Helene Mayer, remains one of the Olympics’ great mysteries. She was, by definition of German law at the time, part-Jewish, which had cost her most of her citizenship rights. Her country’s press was forbidden to mention her name.
Once she had been one of Germany’s most beloved athletes, but by that afternoon she had been living a four-year exile in the US, unwanted by her homeland. So why did she throw out her arm in tacit acceptance of so much hate?
In 1924, Helene Mayer won the German national championship in women’s foil fencing at the age of 13. She went on to successfully defend her title six years in a row. Her extraordinary talent dazzled the country, earning her fame and adulation.
Statues of her were sold in souvenir shops throughout Germany. Many considered her to be the greatest female fencer in history. She represented Germany at the 1928 Amsterdam Summer Olympics, bringing home a gold medal.
Four years later, she competed in the Los Angeles Games. Two hours before her final matches, she learned that her boyfriend had died in a military training accident. She finished fifth.
Mayer stayed in California and attended college for international law, hoping to perhaps become a diplomat for her country one day. In 1933, Hitler and the Nazi Party took power in Germany, and quickly set to work stripping away the rights of Jewish citizens — including Mayer, whose father was Jewish.
Mayer’s membership in her hometown fencing club was revoked, and it became clear she could not return to Germany. The former celebrity was reduced to teaching German at a college in Oakland.
She continued to fence successfully in the United States, but pined for her homeland and the fame that had been snatched away from her. In the run-up to the 1936 Olympics in Berlin, many in the United States were advocating a boycott of the games as a rebuke to Hitler’s regime.
Regarding the prospect of a boycott as a potential disaster, American Olympic Committee head Avery Brundage convinced Germany to allow a Jewish-German athlete to compete — a public relations stunt to mask the Nazi’s heinous treatment of Jews.
An invitation was extended to Mayer to try out for the German team. Homesick and desperate to reclaim her lost Olympic glory, she ignored the Nazis’ atrocities and accepted.
Her return to Germany was far from triumphant. The press ignored her and the government tolerated her presence with thinly veiled disdain. She fought in the Olympics with determined ferocity, but ultimately lost her final duel against Ilona Elek of Hungary.
Standing on the winner’s podium to accept her silver medal, Mayer concluded her last Olympics with a Nazi salute to Hitler, the leader of the regime that would soon carry out the genocide of her people.
For a German athlete, the thrusting of her arm on the medal stand was a non-negotiable requirement of the state. Failure to do so would have led to serious repercussions.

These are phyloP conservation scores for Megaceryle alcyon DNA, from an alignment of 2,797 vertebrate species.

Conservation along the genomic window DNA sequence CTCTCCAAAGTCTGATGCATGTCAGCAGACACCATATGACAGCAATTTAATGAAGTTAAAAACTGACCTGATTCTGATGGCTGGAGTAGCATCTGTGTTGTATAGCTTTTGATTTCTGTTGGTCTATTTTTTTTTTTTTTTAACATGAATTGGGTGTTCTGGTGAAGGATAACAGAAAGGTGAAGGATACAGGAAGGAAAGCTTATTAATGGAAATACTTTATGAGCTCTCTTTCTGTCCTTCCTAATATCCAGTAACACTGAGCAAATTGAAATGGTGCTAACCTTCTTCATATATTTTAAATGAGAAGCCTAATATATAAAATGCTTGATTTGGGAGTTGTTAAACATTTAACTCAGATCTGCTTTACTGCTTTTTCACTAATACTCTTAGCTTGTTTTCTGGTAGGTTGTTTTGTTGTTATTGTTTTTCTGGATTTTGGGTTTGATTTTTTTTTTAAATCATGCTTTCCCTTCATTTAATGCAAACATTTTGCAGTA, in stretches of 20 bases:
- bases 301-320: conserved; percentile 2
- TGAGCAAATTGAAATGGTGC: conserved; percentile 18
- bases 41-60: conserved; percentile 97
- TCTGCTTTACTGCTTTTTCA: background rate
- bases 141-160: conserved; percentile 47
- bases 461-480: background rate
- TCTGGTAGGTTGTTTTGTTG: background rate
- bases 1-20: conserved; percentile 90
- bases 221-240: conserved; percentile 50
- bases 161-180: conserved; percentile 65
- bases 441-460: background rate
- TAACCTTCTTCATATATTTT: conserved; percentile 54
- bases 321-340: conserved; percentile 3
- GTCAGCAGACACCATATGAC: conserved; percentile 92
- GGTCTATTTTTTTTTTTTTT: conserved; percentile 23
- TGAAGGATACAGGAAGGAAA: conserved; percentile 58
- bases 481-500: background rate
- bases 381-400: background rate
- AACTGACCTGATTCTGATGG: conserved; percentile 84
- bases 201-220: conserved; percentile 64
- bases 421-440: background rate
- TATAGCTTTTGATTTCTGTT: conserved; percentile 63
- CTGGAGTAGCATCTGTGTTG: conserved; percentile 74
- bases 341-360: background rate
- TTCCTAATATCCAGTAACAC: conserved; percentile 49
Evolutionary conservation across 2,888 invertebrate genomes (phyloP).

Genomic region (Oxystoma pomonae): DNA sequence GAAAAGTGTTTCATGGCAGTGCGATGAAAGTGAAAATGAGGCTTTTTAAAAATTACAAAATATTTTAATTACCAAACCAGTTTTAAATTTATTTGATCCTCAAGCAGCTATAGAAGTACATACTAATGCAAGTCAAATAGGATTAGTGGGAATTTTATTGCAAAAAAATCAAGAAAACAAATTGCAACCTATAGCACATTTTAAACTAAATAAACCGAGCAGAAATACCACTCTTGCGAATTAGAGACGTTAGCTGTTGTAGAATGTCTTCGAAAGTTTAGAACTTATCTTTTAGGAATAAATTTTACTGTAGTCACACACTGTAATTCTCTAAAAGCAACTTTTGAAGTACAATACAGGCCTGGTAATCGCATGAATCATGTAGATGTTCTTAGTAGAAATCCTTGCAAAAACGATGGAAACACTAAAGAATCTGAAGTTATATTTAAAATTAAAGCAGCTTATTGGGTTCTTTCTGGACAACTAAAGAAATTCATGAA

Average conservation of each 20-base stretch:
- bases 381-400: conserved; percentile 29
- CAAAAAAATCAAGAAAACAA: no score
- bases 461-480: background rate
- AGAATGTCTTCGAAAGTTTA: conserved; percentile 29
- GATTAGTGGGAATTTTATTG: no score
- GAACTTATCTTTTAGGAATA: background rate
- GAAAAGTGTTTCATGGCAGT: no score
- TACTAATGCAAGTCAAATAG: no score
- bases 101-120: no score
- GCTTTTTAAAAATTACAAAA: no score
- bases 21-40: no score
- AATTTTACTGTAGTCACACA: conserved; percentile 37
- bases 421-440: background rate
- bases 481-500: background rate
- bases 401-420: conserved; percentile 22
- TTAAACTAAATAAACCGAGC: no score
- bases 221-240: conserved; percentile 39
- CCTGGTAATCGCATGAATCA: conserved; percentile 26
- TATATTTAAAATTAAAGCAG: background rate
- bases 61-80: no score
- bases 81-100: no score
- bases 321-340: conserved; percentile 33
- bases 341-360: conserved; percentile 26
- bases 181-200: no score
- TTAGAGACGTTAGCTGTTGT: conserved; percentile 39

But the bigger question, the one that has vexed historians, biographers and holocaust experts for eight decades, is why she was there. Was she naive? Was she oblivious to the atrocities Adolf Hitler was already committing? Did she know how the world would view her participation on what would become known as the Nazi Games? Did she care? Was she protecting her family? Was she protecting herself?
The reality is complicated Mayer, who died young at 42 did not leave an endless trail of correspondence. She did not live long enough after World War II to give revealing interviews in a modern media world.
There are no film clips of her talking about that time. She never wrote a book. Her intentions have been pieced together by a handful of researchers parsing the few letters of hers that exist and pulling answers from a small group of people who knew her.
But even those portrayals feel empty; heavy on the glamor of a beautiful fencer who loved her fame, yet light on the substance of who she was and whatever turmoil roiled inside.
There is no way to see her participation for Germany in 1936 as anything but a sham, manipulated by International Olympic Committee officials who ignored the horrors of Hitler’s regime and American Olympic Committee head Avery Brundage who was fending off a surging American movement to boycott the Games.
She was the “token Jew” placed on Germany’s team as a public relations facade to fool the world into thinking Jewish people still had rights in Hitler’s Germany. Most historians have rejected the idea she was protecting her mother and brothers in Germany by participating.
The general conclusion is that she was no more than an athlete trapped in the single-minded pursuit of her sport who wanted desperately to compete in the Olympics even if she had to do it for Adolf Hitler.
Part of the complexity for Mayer is that she does not seem to have considered herself Jewish. Her father, Ludwig, a respected physician in the Frankfurt suburb Offenbach, was Jewish and active in Jewish organizations, but her mother was not Jewish.
Milly Mogulof’s 2002 biography of Mayer, Foiled: Hitler’s Jewish Olympian, suggests Mayer and her brothers Eugen and Ludwig were raised in a secular home.
She attended a Christian school though she was excused from religious activities because of her father’s faith. Bachrach says there was a growing culture at the time of mixed Jewish and Christian families who had Christmas trees in their homes and did not identify as Jewish.
Mayer returned to the United States, becoming a citizen in 1940. Her brothers remained in Germany where they were forced into hiding before eventually being captured and forced to work in a factory.
Only the war’s end spared their lives. How much contact Mayer had with them is vague. She returned to Germany in 1952 and soon married, but cancer was taking over her body. On 10 October 1953 she died, never again the starlet she once was.
(Photo Credit: Library of Congress / Nini & Carry Hess / Ullstein bild).